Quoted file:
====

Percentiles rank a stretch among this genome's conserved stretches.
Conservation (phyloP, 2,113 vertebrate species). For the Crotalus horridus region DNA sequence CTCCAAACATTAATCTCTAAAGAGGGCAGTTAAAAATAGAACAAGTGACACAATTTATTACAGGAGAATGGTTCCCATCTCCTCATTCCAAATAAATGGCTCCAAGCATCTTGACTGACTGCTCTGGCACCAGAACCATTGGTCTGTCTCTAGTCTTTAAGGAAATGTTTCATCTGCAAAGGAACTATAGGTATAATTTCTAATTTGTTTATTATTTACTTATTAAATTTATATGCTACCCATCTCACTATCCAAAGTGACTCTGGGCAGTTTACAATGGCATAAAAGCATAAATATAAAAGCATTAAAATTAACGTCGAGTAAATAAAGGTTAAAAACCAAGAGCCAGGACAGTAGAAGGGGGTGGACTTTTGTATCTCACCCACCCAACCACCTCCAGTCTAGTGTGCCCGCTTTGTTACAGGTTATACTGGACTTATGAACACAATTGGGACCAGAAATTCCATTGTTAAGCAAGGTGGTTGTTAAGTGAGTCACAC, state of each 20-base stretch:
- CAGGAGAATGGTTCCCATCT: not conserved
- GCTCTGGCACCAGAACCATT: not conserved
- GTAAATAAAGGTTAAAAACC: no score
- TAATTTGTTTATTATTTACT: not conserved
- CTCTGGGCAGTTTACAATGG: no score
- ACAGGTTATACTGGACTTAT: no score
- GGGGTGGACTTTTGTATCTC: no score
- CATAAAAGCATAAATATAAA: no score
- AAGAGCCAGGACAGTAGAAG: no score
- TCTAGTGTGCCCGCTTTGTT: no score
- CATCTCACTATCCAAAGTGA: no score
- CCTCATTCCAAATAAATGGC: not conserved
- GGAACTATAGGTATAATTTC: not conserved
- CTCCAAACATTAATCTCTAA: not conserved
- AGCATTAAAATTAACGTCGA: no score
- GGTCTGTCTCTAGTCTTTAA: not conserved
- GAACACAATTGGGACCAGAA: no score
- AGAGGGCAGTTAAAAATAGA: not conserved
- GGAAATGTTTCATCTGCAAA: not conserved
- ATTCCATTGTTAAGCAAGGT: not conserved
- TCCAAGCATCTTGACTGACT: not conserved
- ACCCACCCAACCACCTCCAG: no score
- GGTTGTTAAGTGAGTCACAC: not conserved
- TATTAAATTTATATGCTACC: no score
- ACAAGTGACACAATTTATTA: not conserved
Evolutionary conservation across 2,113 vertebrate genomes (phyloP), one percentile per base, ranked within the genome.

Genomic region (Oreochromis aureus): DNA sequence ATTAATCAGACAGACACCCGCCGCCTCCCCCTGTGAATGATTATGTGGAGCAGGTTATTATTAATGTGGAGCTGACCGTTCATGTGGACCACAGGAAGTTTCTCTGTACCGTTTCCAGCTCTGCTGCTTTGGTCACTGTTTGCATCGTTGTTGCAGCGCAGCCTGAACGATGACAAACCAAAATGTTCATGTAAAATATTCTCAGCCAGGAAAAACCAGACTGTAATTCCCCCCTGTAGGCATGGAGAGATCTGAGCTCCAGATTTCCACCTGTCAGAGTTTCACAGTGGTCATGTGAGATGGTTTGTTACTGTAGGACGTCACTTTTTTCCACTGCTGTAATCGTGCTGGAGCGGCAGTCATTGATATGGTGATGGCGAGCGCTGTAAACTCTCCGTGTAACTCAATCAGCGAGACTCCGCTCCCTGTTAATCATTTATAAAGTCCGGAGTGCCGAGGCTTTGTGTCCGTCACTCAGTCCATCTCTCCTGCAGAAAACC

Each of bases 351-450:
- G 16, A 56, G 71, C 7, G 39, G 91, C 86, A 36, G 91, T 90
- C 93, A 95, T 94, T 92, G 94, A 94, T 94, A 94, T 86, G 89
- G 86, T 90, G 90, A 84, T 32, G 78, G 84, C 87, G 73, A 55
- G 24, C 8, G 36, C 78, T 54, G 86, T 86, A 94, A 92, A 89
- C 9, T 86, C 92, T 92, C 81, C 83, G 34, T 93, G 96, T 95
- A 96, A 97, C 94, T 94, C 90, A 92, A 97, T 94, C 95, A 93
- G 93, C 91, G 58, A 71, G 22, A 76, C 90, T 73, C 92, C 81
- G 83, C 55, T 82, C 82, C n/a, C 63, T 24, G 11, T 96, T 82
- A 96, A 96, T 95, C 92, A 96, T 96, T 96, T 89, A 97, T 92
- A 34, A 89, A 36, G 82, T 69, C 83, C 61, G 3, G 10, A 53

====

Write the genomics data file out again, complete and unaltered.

Percentiles rank a stretch among this genome's conserved stretches.
Conservation (phyloP, 2,113 vertebrate species). For the Crotalus horridus region DNA sequence CTCCAAACATTAATCTCTAAAGAGGGCAGTTAAAAATAGAACAAGTGACACAATTTATTACAGGAGAATGGTTCCCATCTCCTCATTCCAAATAAATGGCTCCAAGCATCTTGACTGACTGCTCTGGCACCAGAACCATTGGTCTGTCTCTAGTCTTTAAGGAAATGTTTCATCTGCAAAGGAACTATAGGTATAATTTCTAATTTGTTTATTATTTACTTATTAAATTTATATGCTACCCATCTCACTATCCAAAGTGACTCTGGGCAGTTTACAATGGCATAAAAGCATAAATATAAAAGCATTAAAATTAACGTCGAGTAAATAAAGGTTAAAAACCAAGAGCCAGGACAGTAGAAGGGGGTGGACTTTTGTATCTCACCCACCCAACCACCTCCAGTCTAGTGTGCCCGCTTTGTTACAGGTTATACTGGACTTATGAACACAATTGGGACCAGAAATTCCATTGTTAAGCAAGGTGGTTGTTAAGTGAGTCACAC, state of each 20-base stretch:
- CAGGAGAATGGTTCCCATCT: not conserved
- GCTCTGGCACCAGAACCATT: not conserved
- GTAAATAAAGGTTAAAAACC: no score
- TAATTTGTTTATTATTTACT: not conserved
- CTCTGGGCAGTTTACAATGG: no score
- ACAGGTTATACTGGACTTAT: no score
- GGGGTGGACTTTTGTATCTC: no score
- CATAAAAGCATAAATATAAA: no score
- AAGAGCCAGGACAGTAGAAG: no score
- TCTAGTGTGCCCGCTTTGTT: no score
- CATCTCACTATCCAAAGTGA: no score
- CCTCATTCCAAATAAATGGC: not conserved
- GGAACTATAGGTATAATTTC: not conserved
- CTCCAAACATTAATCTCTAA: not conserved
- AGCATTAAAATTAACGTCGA: no score
- GGTCTGTCTCTAGTCTTTAA: not conserved
- GAACACAATTGGGACCAGAA: no score
- AGAGGGCAGTTAAAAATAGA: not conserved
- GGAAATGTTTCATCTGCAAA: not conserved
- ATTCCATTGTTAAGCAAGGT: not conserved
- TCCAAGCATCTTGACTGACT: not conserved
- ACCCACCCAACCACCTCCAG: no score
- GGTTGTTAAGTGAGTCACAC: not conserved
- TATTAAATTTATATGCTACC: no score
- ACAAGTGACACAATTTATTA: not conserved
Evolutionary conservation across 2,113 vertebrate genomes (phyloP), one percentile per base, ranked within the genome.

Genomic region (Oreochromis aureus): DNA sequence ATTAATCAGACAGACACCCGCCGCCTCCCCCTGTGAATGATTATGTGGAGCAGGTTATTATTAATGTGGAGCTGACCGTTCATGTGGACCACAGGAAGTTTCTCTGTACCGTTTCCAGCTCTGCTGCTTTGGTCACTGTTTGCATCGTTGTTGCAGCGCAGCCTGAACGATGACAAACCAAAATGTTCATGTAAAATATTCTCAGCCAGGAAAAACCAGACTGTAATTCCCCCCTGTAGGCATGGAGAGATCTGAGCTCCAGATTTCCACCTGTCAGAGTTTCACAGTGGTCATGTGAGATGGTTTGTTACTGTAGGACGTCACTTTTTTCCACTGCTGTAATCGTGCTGGAGCGGCAGTCATTGATATGGTGATGGCGAGCGCTGTAAACTCTCCGTGTAACTCAATCAGCGAGACTCCGCTCCCTGTTAATCATTTATAAAGTCCGGAGTGCCGAGGCTTTGTGTCCGTCACTCAGTCCATCTCTCCTGCAGAAAACC

Each of bases 351-450:
- G 16, A 56, G 71, C 7, G 39, G 91, C 86, A 36, G 91, T 90
- C 93, A 95, T 94, T 92, G 94, A 94, T 94, A 94, T 86, G 89
- G 86, T 90, G 90, A 84, T 32, G 78, G 84, C 87, G 73, A 55
- G 24, C 8, G 36, C 78, T 54, G 86, T 86, A 94, A 92, A 89
- C 9, T 86, C 92, T 92, C 81, C 83, G 34, T 93, G 96, T 95
- A 96, A 97, C 94, T 94, C 90, A 92, A 97, T 94, C 95, A 93
- G 93, C 91, G 58, A 71, G 22, A 76, C 90, T 73, C 92, C 81
- G 83, C 55, T 82, C 82, C n/a, C 63, T 24, G 11, T 96, T 82
- A 96, A 96, T 95, C 92, A 96, T 96, T 96, T 89, A 97, T 92
- A 34, A 89, A 36, G 82, T 69, C 83, C 61, G 3, G 10, A 53